“It’s itching….have to scratch!” The words are so loud in your head that you almost wonder if anybody else can hear them.
You wish it were your nose that were itchy as you desperately scan the area for the nearest restroom. You make a dash for the door using up every ounce of self-restraint to stop your hand from going towards your crotch.
If you have never experienced such an episode, you are lucky. But since you are here, I am assuming that you have had your fair bit of trouble with vaginal itching.
However, while men often take the liberty of succumbing to the relief of an itchgasm even in public, we gals can’t even grind our legs together let alone actually reach down and give that little lady the scratching of her life.
So, the only reasonable recourse is to make sure that we deal with the itch before the need to scratch arises and that my dear friends is exactly what we are going to do today. As usual, we will start by dispelling a few myths…
An Itchy Vag – Always A Case Of Cunny Fungus?
Although thrush is often found to be the culprit when you can’t keep your hands off of your hoo-ha, it is certainly not the only cause of vaginal itching. In fact, it’s not even the only infection that causes this symptom.
It’s proven that bacterial vaginosis often paves the way for other infectious critters. So, the itching actually starts the minute the pH of the vaginal canal goes awry, which gives yeast cells and other pathogenic critters a free hand to run amuck.
That said, most genital infections, including STIs can cause some amount of itching, as does dermatitis. So no, you cannot pin the blame for cooch itch exclusively on thrush.
Also, vaginal itching is not normal, regardless of your age and sexual activity level. Although the cause of the itch may not always be serious or even merit treatment, vaginal itching is an abnormal occurrence. So, you need to get to the bottom of it, so to speak.
So, What’s Causing Your Vag To Go All Itchy On Ya And Can You Help You Gal To Get Her Cool Back?
The problem with vaginal itching is that it can be traced back to a myriad of factors. From something as innocuous as tight underwear to an STI and from an autoimmune issue to dwindling estrogen levels, all of these and other factors can lead to feminine itching.
In this article, I am going to give you a list of the top 5 causes of vaginal itching…
Of course, nothing can replace a proper medical diagnosis. In fact, I strongly recommend that you seek a doctor’s opinion on vag itch.
Once you know the cause of the problem and if you can find it in this list below, you will know how to treat it naturally or if you want to combine natural treatment options with prescription meds, you will know how to do so to get better and faster results. So, continue reading…
In the absence of other symptoms, like discomfort when urinating and smelly vaginal discharge, the cause of vaginal itching can almost always be traced to irritation.
Now, here is where the story gets complicated because a wide range of factors can lead to vulvovaginal irritation. But given the steep rise in the popularity of feminine hygiene products, let’s cover those first.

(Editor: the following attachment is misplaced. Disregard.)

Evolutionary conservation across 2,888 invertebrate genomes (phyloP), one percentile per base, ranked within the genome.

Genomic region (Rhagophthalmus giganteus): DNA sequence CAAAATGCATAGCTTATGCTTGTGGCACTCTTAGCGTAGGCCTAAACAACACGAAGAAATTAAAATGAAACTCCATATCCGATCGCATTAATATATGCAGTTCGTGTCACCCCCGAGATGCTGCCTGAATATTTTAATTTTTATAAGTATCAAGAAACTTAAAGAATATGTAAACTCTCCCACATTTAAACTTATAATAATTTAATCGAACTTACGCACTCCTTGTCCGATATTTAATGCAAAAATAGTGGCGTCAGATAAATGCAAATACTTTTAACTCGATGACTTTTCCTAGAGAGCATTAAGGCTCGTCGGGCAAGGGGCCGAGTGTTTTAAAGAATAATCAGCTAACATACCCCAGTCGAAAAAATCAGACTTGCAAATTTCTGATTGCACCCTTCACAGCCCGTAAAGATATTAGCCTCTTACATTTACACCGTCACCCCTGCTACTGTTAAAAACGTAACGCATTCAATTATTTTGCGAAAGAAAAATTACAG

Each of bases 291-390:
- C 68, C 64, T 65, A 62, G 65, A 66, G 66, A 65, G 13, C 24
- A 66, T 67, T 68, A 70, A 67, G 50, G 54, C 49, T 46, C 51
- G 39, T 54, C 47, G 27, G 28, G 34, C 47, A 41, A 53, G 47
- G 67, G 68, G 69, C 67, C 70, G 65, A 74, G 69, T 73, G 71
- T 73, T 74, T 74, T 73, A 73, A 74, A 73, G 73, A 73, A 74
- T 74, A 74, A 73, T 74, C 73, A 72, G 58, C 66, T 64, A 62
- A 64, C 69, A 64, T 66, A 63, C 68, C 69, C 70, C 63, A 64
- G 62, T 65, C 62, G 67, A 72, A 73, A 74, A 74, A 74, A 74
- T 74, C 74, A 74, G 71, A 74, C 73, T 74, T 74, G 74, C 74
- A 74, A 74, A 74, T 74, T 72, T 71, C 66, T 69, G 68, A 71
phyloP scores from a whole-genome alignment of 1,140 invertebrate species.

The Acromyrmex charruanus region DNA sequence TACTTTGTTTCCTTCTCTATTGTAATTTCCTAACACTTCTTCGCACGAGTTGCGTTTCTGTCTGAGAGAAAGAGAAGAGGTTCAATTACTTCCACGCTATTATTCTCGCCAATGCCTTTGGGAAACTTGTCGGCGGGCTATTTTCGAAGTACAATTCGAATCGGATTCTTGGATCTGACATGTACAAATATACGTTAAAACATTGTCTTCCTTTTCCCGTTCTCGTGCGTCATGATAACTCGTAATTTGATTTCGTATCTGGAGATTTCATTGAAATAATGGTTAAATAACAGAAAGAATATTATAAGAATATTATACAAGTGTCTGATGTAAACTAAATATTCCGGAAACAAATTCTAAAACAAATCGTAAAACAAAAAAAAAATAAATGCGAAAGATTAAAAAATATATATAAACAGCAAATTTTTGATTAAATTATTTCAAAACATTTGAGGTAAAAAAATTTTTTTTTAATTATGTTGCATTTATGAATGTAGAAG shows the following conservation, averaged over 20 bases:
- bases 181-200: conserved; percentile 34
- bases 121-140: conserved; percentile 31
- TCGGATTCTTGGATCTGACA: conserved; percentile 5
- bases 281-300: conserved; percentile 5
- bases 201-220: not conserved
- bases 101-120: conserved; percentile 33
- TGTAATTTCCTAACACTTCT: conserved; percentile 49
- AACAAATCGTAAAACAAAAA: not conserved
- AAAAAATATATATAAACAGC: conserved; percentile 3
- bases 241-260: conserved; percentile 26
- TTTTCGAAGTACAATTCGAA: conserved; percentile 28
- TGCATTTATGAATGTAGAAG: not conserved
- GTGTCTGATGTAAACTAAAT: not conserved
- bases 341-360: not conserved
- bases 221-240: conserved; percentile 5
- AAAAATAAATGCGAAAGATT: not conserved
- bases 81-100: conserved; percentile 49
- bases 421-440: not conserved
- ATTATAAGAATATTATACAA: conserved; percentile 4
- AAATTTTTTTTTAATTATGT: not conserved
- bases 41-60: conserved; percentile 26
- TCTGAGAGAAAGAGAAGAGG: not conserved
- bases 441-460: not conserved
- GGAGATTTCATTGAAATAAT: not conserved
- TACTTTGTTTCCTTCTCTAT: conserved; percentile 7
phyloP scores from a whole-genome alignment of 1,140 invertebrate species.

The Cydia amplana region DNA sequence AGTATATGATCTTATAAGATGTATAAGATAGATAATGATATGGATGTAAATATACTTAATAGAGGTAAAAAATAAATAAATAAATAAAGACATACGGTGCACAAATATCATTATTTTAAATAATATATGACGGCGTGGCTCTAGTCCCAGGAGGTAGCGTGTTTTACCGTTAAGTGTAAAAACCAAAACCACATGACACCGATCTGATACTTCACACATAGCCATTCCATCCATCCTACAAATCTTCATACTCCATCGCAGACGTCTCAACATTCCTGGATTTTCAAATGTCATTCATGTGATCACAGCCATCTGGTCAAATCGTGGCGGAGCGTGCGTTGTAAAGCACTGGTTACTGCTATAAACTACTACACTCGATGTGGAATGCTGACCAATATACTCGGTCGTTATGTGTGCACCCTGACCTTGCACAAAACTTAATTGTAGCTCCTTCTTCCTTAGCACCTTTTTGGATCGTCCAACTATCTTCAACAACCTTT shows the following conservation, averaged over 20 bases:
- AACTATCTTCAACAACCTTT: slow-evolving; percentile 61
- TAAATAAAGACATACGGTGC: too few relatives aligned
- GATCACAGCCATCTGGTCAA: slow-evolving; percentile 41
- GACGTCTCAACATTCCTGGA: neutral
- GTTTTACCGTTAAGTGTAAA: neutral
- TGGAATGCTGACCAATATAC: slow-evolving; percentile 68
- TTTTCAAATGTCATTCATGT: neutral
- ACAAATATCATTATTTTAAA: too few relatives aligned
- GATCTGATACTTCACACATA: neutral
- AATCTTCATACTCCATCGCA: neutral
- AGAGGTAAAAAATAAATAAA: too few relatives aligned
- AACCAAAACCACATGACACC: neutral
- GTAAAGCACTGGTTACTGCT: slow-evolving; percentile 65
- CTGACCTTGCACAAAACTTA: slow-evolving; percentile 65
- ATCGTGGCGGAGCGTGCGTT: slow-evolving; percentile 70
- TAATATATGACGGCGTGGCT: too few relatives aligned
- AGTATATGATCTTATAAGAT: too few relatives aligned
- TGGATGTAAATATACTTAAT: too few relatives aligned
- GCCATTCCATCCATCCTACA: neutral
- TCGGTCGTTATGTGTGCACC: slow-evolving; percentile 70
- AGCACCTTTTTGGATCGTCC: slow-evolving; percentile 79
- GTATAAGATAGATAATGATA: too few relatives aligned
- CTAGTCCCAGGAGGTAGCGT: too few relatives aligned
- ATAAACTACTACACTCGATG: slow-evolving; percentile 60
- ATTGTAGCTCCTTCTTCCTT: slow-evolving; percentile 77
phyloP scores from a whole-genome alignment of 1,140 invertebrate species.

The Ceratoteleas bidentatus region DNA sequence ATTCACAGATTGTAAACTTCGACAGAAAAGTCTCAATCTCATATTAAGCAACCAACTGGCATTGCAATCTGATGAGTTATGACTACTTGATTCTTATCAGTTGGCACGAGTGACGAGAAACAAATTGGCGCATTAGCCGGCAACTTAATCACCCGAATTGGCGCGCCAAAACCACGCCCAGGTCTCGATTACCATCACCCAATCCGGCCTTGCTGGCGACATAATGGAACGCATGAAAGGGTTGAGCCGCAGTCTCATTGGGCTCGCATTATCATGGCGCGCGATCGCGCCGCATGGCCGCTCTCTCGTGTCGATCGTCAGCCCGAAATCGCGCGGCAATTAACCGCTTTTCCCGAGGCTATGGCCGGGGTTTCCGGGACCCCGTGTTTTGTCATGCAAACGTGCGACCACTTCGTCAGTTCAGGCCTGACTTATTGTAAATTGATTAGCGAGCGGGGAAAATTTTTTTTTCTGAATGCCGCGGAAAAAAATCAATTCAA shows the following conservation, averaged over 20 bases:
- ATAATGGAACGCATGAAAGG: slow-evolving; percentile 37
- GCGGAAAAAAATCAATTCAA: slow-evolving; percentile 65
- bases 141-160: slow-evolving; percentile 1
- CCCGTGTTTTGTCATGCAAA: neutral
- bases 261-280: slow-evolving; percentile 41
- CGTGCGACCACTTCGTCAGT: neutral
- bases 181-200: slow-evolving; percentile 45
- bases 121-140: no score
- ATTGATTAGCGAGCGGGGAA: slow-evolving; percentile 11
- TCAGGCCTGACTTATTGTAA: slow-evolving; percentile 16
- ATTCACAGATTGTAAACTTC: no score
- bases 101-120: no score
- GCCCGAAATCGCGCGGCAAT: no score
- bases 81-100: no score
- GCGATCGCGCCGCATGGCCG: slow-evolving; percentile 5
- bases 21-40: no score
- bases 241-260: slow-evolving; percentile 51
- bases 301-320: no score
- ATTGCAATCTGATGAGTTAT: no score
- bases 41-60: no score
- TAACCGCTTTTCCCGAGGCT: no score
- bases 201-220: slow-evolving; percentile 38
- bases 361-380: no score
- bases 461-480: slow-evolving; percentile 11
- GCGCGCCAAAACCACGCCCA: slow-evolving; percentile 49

The primary causes of irritation: Soaps, sanitizers and douching liquids meant for your lady bits, almost always end up causing the problems that they are supposed to prevent. In fact, I would go so far as to call them the biggest healthcare and hygiene con out there. So, stay away from them!
All your girly parts need is a gentle round of cleansing with a mild soap that does not contain artificial perfumes, colors, etc. You can try L’orpur Essential Oil bar Soaps. Yes, that covers your regular body wash/gel/soap.
I bet at least some of are wondering why a particular cleansing product works well on the rest of your body and even your face, but gets the skin in the nether world all worked up. Let’s put it this way, your vag is a strong gal, but the skin down there is a weak link.
Other than the cleansers: I promised you a bit of a tell-all, so here it is. If soaps and other feminine hygiene products cannot be implicated, it’s possibly the detergent you are using to keep your delicates clean that are getting the most delicate part of you all sore.
Clingy clothes are next in line when you draw up the list of offenders. Thongs, gym tights, skinny jeans, yoga pants and others lead to heat and friction down there and not in a good way. Finally, it could be your own sweat that is causing all the trouble.
You see, your vag is a sucker for cleanliness, so much so that she has her own cleansing mechanism in place, which is why you don’t need anything from the outside. So, she can take on a bit of sweat but if the salty excretion is pooling down there, you can expect her to get cross.
And, this brings me to the crucial question, how do you deal with an angry vagina? Consider, this soothing spray. You will need:
- 50 ml chamomile hydrosol (use a strong brewed tea if you cannot get your hands on the hydrosol)